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Kentucky Confidential

Last of the Cajun Jockeys

Calvin Borel will be one of two Cajun jockeys riding in the 2012 Derby. (Eclipse Sportswire)

They come to the race track in smaller numbers these days, the Cajun jockeys. Trainer Cecil Borel, theorizes it’s because of the impact of the automobile on the youth of the Bayou and the way it gives them the exit pass all small-town kids crave when the magic of big-city high life beckons.

It is hard to believe that on Saturday when they go to the post for America’s signature race, the Kentucky Derby, there only will be two Cajun riders in the irons — Calvin Borel and Kent Desormeaux.

But what a pair.

Borel has won three of the past four Kentucky Derbies. Desormeaux has won three in his career. The smart money down in the Bayou country is more than happy with this duo. It knows that the “motherland” didn’t raise no bashful jockeys. For further references, just watch the fury with which Borel heads for the rail during any race here all week long.

Among the army of Cajun jocks that came before and for the ones who still ride America’s tracks, big and small, there is a clear legacy that through a blend of genetics, environment and geography was born to ride.

Kent Desormeaux (Eclipse Sportswire)

So what roots spawned these hell-for-leather riders and what is the ethnic road map that brought them to towns with names like Abbeville and Tikotoe and Maurice and Acadiana and started them riding before age 9 at the illegal bush-league tracks where every weekly race day was a party and a wonder?

What spawned these born-to-ride jocks from the bush tracks that disappeared and sent them gravitating to the rebuilt Evangeline Downs, where the betting was legal and the jump to the Fair Grounds in New Orleans or Louisville, New York or California with the big money was just an airplane ride away?

French by birth, American by deportation from Nova Scotia, rejected by the upper-class French in New Orleans, they formed their own culture in the Bayou country of Southwest Louisiana where they took what nature gave them. They farmed, they trapped and they fished. They preserved their unique French patois, their cooking, their values and the horse was king.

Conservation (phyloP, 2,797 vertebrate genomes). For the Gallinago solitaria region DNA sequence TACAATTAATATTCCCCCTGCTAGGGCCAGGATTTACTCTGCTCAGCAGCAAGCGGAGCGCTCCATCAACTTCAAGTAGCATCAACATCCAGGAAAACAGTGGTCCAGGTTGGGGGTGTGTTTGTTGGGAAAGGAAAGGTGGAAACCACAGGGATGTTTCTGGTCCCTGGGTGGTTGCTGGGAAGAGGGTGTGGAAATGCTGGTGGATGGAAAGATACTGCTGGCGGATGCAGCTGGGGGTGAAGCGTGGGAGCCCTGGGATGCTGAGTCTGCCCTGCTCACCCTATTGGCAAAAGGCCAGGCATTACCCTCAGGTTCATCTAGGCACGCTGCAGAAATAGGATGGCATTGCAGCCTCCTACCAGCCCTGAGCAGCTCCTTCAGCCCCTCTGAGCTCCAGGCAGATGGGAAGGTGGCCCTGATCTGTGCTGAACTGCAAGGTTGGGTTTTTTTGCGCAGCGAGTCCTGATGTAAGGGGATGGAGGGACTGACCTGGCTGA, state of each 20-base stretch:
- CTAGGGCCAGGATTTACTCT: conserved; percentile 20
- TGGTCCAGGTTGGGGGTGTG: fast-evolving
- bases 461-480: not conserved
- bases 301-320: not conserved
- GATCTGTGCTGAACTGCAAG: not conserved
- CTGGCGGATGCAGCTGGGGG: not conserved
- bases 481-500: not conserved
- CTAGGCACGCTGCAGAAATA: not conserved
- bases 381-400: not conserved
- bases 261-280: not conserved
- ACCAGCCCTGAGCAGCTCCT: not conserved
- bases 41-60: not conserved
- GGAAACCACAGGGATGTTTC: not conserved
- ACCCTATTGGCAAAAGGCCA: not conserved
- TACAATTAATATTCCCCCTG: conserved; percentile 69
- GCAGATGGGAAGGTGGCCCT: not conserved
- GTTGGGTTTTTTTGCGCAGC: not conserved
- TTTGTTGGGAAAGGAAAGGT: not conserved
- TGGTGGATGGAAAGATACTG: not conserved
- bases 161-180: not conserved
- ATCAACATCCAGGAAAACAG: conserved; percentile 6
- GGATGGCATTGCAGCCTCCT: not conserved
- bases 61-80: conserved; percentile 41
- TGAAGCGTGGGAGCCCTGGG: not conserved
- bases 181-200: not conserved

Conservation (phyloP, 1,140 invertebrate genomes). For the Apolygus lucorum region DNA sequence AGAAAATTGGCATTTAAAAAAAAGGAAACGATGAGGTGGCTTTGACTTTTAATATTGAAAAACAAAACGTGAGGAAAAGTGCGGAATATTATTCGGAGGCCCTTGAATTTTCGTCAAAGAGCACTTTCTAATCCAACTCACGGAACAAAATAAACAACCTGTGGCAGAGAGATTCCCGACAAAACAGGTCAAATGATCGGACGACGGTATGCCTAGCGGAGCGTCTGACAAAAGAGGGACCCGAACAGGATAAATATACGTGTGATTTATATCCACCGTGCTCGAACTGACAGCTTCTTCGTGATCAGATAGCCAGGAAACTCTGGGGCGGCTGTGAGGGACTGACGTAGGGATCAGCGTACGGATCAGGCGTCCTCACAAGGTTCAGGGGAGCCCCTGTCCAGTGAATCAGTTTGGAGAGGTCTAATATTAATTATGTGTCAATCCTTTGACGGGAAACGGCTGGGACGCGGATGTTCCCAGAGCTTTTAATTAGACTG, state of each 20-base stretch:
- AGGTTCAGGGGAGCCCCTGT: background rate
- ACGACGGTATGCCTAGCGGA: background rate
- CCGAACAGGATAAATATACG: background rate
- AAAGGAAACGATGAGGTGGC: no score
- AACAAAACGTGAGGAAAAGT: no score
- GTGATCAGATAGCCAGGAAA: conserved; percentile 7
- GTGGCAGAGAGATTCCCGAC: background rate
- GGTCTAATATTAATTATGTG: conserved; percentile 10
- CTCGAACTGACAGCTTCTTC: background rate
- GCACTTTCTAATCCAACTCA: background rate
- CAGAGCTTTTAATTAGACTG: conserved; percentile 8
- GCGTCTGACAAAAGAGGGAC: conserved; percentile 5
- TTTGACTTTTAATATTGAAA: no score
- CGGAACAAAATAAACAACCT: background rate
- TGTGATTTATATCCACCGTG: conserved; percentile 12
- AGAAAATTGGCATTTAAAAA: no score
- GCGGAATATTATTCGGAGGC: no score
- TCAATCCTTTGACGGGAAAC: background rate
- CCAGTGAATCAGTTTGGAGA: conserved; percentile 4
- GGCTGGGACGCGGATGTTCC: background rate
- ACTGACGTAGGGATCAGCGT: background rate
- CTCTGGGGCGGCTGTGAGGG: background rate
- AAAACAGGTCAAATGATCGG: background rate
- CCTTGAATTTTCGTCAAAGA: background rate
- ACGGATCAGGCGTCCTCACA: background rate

This is the fertile soil that fairly grows jockeys.

The names are legendary: Romero, Desormeaux, Borel, Delahoussaye, Albarado, Perret, and that’s just for starters.

All of them rode in match races at age 5, 6 and 7. They would ride five or six quarter horse races a day. The horse was the centerpiece in Cajun country there was always a party before, after and during these illegal point-to-point races, with jambalaya and crawfish and the local sausage cooking in cast iron pots and Cajun barbecue mingled with the sounds of the French accordion music the Cajuns call the “chankachank.”

And while a Zydeco band turns loose its foot-tapping magic, the beat of the frottoir (washboard) and traditional Cajun fiddle calls the young men and the women straight to the dance floor. It is the soul of Cajun life on race days.

Think about a whole Cajun nation of riders who began on quarter horse tracks where 7- and 8- year-old jockeys were prized more for weight than skill, a place where two lovable Bayou bandits set the race conditions like this:

“Weelll, I tink you remember las’ time I pass by your house we make de condition dat I got dat dere boy dere for to ride my bay, but you got to put more weight if you gun run dat roan ‘gainst me.”

Now think Kent Desormeaux, pride of Maurice, La. Desormeaux won his first legitimate race when he was 16 years old at Evangeline Downs. This is a guy who will tell you, “I was in high school, and at night I used to pray that God would make me bigger so I could play basketball. Then, when I started to ride more and win more, I used to pray he’d keep me this size so I could keep riding.”

Listen to Desormeaux’s father, who ran a bush track and watched his kids grow and, at the same time, watched the way it was when it was dying in Cajun Country.

“It was a tradition in the old days,” Desormeaux said. “Before cars, we were so involved with horses and they became our entertainment. Horses were all we had to play with. You know, I can still hear the music at those race parties. There was a song … what was it … ‘and from the background his wife hollers out, ‘Joli Blonde’ (beautiful blonde). You know those tracks were illegal but the Law left us alone. Hey, the Law likes to drink and party, too.”

And if his son or Calvin Borel wins it on Saturday the Bayou will be alive with the down-home chant:

“Laissez les bon temps roulez,” — Let the good times roll.

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Author PhotoWorking from Churchill Downs undercover, Blinkers Off is a legendary, award-winning sports writer spinning tall tales from Derbies past. More by  ›